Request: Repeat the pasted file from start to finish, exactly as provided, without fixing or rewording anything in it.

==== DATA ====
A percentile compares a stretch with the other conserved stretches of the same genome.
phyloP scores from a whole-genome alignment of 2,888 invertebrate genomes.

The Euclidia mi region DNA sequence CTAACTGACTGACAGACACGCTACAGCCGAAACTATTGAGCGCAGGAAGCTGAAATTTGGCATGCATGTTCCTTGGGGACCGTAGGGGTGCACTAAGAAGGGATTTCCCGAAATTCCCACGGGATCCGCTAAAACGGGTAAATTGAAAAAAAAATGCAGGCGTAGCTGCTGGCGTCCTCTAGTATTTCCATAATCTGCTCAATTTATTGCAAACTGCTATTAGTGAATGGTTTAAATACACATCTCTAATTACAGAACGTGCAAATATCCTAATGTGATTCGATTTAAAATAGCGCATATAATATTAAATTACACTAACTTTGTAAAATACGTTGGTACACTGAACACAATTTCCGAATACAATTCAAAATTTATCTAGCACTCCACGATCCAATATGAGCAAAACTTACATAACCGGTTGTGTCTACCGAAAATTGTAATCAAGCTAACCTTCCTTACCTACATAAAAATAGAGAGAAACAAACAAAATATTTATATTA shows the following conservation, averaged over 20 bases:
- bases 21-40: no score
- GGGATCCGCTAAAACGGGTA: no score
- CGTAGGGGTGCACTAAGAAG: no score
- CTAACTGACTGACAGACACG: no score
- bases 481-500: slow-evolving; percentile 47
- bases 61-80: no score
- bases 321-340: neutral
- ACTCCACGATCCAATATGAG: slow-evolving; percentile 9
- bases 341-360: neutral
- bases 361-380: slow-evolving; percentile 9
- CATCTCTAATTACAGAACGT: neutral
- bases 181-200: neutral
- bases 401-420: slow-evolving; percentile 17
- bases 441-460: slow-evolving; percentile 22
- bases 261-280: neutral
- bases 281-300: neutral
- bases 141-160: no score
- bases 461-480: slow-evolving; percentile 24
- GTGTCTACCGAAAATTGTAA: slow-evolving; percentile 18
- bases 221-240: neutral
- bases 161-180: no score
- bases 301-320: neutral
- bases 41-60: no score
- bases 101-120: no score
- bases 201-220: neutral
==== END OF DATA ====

A percentile compares a stretch with the other conserved stretches of the same genome.
phyloP scores from a whole-genome alignment of 2,888 invertebrate genomes.

The Euclidia mi region DNA sequence CTAACTGACTGACAGACACGCTACAGCCGAAACTATTGAGCGCAGGAAGCTGAAATTTGGCATGCATGTTCCTTGGGGACCGTAGGGGTGCACTAAGAAGGGATTTCCCGAAATTCCCACGGGATCCGCTAAAACGGGTAAATTGAAAAAAAAATGCAGGCGTAGCTGCTGGCGTCCTCTAGTATTTCCATAATCTGCTCAATTTATTGCAAACTGCTATTAGTGAATGGTTTAAATACACATCTCTAATTACAGAACGTGCAAATATCCTAATGTGATTCGATTTAAAATAGCGCATATAATATTAAATTACACTAACTTTGTAAAATACGTTGGTACACTGAACACAATTTCCGAATACAATTCAAAATTTATCTAGCACTCCACGATCCAATATGAGCAAAACTTACATAACCGGTTGTGTCTACCGAAAATTGTAATCAAGCTAACCTTCCTTACCTACATAAAAATAGAGAGAAACAAACAAAATATTTATATTA shows the following conservation, averaged over 20 bases:
- bases 21-40: no score
- GGGATCCGCTAAAACGGGTA: no score
- CGTAGGGGTGCACTAAGAAG: no score
- CTAACTGACTGACAGACACG: no score
- bases 481-500: slow-evolving; percentile 47
- bases 61-80: no score
- bases 321-340: neutral
- ACTCCACGATCCAATATGAG: slow-evolving; percentile 9
- bases 341-360: neutral
- bases 361-380: slow-evolving; percentile 9
- CATCTCTAATTACAGAACGT: neutral
- bases 181-200: neutral
- bases 401-420: slow-evolving; percentile 17
- bases 441-460: slow-evolving; percentile 22
- bases 261-280: neutral
- bases 281-300: neutral
- bases 141-160: no score
- bases 461-480: slow-evolving; percentile 24
- GTGTCTACCGAAAATTGTAA: slow-evolving; percentile 18
- bases 221-240: neutral
- bases 161-180: no score
- bases 301-320: neutral
- bases 41-60: no score
- bases 101-120: no score
- bases 201-220: neutral